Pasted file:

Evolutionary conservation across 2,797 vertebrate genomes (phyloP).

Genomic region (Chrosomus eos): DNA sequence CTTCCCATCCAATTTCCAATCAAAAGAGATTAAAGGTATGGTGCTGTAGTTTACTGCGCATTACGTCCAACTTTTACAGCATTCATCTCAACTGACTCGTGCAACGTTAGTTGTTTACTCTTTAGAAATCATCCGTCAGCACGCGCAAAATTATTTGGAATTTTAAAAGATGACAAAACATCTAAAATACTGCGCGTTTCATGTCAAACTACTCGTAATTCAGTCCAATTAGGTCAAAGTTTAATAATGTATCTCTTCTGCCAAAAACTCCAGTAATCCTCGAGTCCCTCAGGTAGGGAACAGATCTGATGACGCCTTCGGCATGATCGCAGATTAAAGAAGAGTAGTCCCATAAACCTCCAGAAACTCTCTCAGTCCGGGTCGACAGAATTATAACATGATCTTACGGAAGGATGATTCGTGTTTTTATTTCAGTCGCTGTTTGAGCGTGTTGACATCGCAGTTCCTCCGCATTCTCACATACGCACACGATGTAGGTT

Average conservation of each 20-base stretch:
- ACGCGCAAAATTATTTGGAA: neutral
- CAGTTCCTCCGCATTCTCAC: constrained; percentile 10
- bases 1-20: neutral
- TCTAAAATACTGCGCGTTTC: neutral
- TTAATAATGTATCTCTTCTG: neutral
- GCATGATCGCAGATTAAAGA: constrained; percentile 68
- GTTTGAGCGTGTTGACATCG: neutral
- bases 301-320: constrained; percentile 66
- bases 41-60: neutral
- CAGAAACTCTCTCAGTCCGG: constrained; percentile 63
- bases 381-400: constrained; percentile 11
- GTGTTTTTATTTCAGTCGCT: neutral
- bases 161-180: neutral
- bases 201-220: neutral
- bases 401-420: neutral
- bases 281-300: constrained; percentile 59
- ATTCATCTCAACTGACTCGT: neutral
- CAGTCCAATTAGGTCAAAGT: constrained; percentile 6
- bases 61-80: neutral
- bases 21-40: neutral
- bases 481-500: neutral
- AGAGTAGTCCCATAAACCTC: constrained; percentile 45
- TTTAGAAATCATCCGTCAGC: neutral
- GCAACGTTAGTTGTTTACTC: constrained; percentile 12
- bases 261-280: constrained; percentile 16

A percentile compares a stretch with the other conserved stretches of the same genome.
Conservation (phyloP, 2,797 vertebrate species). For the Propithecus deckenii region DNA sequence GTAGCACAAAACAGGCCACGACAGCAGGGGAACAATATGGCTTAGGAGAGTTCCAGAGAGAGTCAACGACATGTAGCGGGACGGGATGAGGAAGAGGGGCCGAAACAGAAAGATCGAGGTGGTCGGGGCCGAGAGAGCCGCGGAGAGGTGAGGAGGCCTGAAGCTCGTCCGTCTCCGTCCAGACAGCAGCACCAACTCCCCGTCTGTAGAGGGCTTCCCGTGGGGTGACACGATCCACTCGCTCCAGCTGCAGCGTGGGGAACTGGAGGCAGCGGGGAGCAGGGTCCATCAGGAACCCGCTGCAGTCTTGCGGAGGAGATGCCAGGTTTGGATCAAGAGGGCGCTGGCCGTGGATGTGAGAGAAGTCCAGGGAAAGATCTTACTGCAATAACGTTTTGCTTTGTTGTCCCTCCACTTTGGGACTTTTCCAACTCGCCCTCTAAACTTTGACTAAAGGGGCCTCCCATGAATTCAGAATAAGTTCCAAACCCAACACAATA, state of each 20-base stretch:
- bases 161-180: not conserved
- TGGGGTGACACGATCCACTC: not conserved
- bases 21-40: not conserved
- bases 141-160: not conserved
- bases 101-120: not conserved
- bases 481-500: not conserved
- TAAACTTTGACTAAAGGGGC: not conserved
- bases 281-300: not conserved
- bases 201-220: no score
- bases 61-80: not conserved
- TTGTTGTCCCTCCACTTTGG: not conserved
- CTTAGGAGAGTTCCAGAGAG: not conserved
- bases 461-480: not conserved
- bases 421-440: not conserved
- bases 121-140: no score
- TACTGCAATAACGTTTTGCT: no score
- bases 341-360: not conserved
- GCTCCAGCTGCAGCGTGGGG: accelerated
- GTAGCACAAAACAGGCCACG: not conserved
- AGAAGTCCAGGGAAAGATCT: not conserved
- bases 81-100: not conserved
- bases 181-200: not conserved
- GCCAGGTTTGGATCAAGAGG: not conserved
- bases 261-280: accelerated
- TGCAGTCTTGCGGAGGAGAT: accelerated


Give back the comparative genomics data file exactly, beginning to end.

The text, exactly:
Evolutionary conservation across 2,797 vertebrate genomes (phyloP).

Genomic region (Chrosomus eos): DNA sequence CTTCCCATCCAATTTCCAATCAAAAGAGATTAAAGGTATGGTGCTGTAGTTTACTGCGCATTACGTCCAACTTTTACAGCATTCATCTCAACTGACTCGTGCAACGTTAGTTGTTTACTCTTTAGAAATCATCCGTCAGCACGCGCAAAATTATTTGGAATTTTAAAAGATGACAAAACATCTAAAATACTGCGCGTTTCATGTCAAACTACTCGTAATTCAGTCCAATTAGGTCAAAGTTTAATAATGTATCTCTTCTGCCAAAAACTCCAGTAATCCTCGAGTCCCTCAGGTAGGGAACAGATCTGATGACGCCTTCGGCATGATCGCAGATTAAAGAAGAGTAGTCCCATAAACCTCCAGAAACTCTCTCAGTCCGGGTCGACAGAATTATAACATGATCTTACGGAAGGATGATTCGTGTTTTTATTTCAGTCGCTGTTTGAGCGTGTTGACATCGCAGTTCCTCCGCATTCTCACATACGCACACGATGTAGGTT

Average conservation of each 20-base stretch:
- ACGCGCAAAATTATTTGGAA: neutral
- CAGTTCCTCCGCATTCTCAC: constrained; percentile 10
- bases 1-20: neutral
- TCTAAAATACTGCGCGTTTC: neutral
- TTAATAATGTATCTCTTCTG: neutral
- GCATGATCGCAGATTAAAGA: constrained; percentile 68
- GTTTGAGCGTGTTGACATCG: neutral
- bases 301-320: constrained; percentile 66
- bases 41-60: neutral
- CAGAAACTCTCTCAGTCCGG: constrained; percentile 63
- bases 381-400: constrained; percentile 11
- GTGTTTTTATTTCAGTCGCT: neutral
- bases 161-180: neutral
- bases 201-220: neutral
- bases 401-420: neutral
- bases 281-300: constrained; percentile 59
- ATTCATCTCAACTGACTCGT: neutral
- CAGTCCAATTAGGTCAAAGT: constrained; percentile 6
- bases 61-80: neutral
- bases 21-40: neutral
- bases 481-500: neutral
- AGAGTAGTCCCATAAACCTC: constrained; percentile 45
- TTTAGAAATCATCCGTCAGC: neutral
- GCAACGTTAGTTGTTTACTC: constrained; percentile 12
- bases 261-280: constrained; percentile 16

A percentile compares a stretch with the other conserved stretches of the same genome.
Conservation (phyloP, 2,797 vertebrate species). For the Propithecus deckenii region DNA sequence GTAGCACAAAACAGGCCACGACAGCAGGGGAACAATATGGCTTAGGAGAGTTCCAGAGAGAGTCAACGACATGTAGCGGGACGGGATGAGGAAGAGGGGCCGAAACAGAAAGATCGAGGTGGTCGGGGCCGAGAGAGCCGCGGAGAGGTGAGGAGGCCTGAAGCTCGTCCGTCTCCGTCCAGACAGCAGCACCAACTCCCCGTCTGTAGAGGGCTTCCCGTGGGGTGACACGATCCACTCGCTCCAGCTGCAGCGTGGGGAACTGGAGGCAGCGGGGAGCAGGGTCCATCAGGAACCCGCTGCAGTCTTGCGGAGGAGATGCCAGGTTTGGATCAAGAGGGCGCTGGCCGTGGATGTGAGAGAAGTCCAGGGAAAGATCTTACTGCAATAACGTTTTGCTTTGTTGTCCCTCCACTTTGGGACTTTTCCAACTCGCCCTCTAAACTTTGACTAAAGGGGCCTCCCATGAATTCAGAATAAGTTCCAAACCCAACACAATA, state of each 20-base stretch:
- bases 161-180: not conserved
- TGGGGTGACACGATCCACTC: not conserved
- bases 21-40: not conserved
- bases 141-160: not conserved
- bases 101-120: not conserved
- bases 481-500: not conserved
- TAAACTTTGACTAAAGGGGC: not conserved
- bases 281-300: not conserved
- bases 201-220: no score
- bases 61-80: not conserved
- TTGTTGTCCCTCCACTTTGG: not conserved
- CTTAGGAGAGTTCCAGAGAG: not conserved
- bases 461-480: not conserved
- bases 421-440: not conserved
- bases 121-140: no score
- TACTGCAATAACGTTTTGCT: no score
- bases 341-360: not conserved
- GCTCCAGCTGCAGCGTGGGG: accelerated
- GTAGCACAAAACAGGCCACG: not conserved
- AGAAGTCCAGGGAAAGATCT: not conserved
- bases 81-100: not conserved
- bases 181-200: not conserved
- GCCAGGTTTGGATCAAGAGG: not conserved
- bases 261-280: accelerated
- TGCAGTCTTGCGGAGGAGAT: accelerated